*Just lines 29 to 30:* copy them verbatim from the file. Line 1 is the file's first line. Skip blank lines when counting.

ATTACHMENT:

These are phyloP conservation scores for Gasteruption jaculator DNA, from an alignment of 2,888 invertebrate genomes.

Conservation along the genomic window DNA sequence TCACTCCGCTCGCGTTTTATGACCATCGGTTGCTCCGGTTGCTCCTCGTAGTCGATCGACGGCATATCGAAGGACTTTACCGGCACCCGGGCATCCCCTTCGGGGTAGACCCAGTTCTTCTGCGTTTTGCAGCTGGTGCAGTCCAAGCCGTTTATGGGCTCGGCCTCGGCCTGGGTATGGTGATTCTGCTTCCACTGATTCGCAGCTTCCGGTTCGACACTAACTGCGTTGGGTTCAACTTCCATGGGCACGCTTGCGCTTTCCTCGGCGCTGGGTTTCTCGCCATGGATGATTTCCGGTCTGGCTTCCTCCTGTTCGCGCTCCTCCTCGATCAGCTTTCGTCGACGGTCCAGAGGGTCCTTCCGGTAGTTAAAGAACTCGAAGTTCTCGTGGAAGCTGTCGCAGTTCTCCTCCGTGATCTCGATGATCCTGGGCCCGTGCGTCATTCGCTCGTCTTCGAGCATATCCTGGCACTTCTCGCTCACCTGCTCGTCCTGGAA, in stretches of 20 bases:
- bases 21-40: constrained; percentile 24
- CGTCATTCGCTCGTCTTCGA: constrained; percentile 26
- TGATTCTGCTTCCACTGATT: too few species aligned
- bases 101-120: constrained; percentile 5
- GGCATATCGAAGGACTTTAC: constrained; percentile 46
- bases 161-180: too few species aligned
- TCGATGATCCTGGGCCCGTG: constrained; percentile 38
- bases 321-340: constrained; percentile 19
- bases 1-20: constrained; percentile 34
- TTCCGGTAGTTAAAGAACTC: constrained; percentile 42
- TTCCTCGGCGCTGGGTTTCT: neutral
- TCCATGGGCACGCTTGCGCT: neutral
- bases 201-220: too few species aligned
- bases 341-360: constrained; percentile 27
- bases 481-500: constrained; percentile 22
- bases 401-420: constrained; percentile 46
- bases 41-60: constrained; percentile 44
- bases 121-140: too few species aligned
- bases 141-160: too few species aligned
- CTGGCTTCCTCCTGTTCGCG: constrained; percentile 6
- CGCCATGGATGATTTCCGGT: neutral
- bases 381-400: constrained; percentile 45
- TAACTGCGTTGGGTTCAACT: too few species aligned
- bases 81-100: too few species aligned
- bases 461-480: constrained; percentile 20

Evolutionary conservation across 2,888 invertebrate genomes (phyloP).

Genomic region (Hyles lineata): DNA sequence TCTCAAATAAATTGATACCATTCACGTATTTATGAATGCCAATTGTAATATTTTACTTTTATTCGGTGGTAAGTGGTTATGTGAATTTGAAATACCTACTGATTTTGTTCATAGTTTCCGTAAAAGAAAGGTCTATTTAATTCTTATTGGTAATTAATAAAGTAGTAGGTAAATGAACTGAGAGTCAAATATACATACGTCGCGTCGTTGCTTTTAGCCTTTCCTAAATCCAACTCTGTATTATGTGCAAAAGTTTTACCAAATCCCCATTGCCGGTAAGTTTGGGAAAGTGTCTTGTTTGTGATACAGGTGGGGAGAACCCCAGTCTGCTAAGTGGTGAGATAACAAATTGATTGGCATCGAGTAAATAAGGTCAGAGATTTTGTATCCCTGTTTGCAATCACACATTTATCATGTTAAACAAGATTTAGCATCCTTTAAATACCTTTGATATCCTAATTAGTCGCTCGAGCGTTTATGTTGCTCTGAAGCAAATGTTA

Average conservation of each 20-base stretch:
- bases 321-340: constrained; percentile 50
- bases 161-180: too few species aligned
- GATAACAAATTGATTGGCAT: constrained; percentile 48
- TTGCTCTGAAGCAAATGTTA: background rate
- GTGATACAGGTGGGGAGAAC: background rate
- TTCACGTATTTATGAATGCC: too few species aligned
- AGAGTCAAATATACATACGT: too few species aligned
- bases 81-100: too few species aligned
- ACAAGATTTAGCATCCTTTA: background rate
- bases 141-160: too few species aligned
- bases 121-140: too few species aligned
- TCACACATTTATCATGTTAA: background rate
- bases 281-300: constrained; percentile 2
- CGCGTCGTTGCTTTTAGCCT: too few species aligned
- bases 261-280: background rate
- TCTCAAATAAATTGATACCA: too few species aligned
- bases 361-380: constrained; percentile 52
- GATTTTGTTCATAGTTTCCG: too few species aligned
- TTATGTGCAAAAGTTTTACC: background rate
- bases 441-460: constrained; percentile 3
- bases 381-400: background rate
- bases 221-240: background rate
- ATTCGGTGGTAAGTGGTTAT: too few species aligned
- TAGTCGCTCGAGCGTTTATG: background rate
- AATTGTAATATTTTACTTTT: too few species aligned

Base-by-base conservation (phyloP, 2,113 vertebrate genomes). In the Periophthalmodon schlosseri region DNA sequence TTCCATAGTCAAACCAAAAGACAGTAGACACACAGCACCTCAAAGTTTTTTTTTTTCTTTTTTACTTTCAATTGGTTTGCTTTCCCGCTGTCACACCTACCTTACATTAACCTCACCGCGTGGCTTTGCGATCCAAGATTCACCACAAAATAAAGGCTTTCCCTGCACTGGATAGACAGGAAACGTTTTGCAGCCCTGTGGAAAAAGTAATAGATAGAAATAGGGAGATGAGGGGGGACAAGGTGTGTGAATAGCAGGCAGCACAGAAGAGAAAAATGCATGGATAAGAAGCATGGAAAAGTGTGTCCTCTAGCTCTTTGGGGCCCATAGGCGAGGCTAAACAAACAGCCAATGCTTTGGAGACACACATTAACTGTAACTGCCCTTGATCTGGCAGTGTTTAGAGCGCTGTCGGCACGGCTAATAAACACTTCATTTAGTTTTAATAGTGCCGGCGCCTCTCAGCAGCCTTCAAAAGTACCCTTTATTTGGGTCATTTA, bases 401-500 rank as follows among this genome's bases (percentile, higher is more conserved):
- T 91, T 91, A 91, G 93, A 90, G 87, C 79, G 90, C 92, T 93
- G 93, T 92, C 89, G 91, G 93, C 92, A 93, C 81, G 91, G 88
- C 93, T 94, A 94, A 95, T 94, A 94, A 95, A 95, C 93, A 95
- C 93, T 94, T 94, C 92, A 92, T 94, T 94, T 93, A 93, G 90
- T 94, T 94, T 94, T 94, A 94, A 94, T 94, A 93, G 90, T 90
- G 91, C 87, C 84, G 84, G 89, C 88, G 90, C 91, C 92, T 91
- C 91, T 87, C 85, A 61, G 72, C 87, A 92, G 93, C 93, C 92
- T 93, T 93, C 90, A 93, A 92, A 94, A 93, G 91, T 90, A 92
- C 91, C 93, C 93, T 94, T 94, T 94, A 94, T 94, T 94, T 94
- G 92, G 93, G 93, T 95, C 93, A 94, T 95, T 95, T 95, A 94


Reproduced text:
Genomic region (Hyles lineata): DNA sequence TCTCAAATAAATTGATACCATTCACGTATTTATGAATGCCAATTGTAATATTTTACTTTTATTCGGTGGTAAGTGGTTATGTGAATTTGAAATACCTACTGATTTTGTTCATAGTTTCCGTAAAAGAAAGGTCTATTTAATTCTTATTGGTAATTAATAAAGTAGTAGGTAAATGAACTGAGAGTCAAATATACATACGTCGCGTCGTTGCTTTTAGCCTTTCCTAAATCCAACTCTGTATTATGTGCAAAAGTTTTACCAAATCCCCATTGCCGGTAAGTTTGGGAAAGTGTCTTGTTTGTGATACAGGTGGGGAGAACCCCAGTCTGCTAAGTGGTGAGATAACAAATTGATTGGCATCGAGTAAATAAGGTCAGAGATTTTGTATCCCTGTTTGCAATCACACATTTATCATGTTAAACAAGATTTAGCATCCTTTAAATACCTTTGATATCCTAATTAGTCGCTCGAGCGTTTATGTTGCTCTGAAGCAAATGTTA

Average conservation of each 20-base stretch: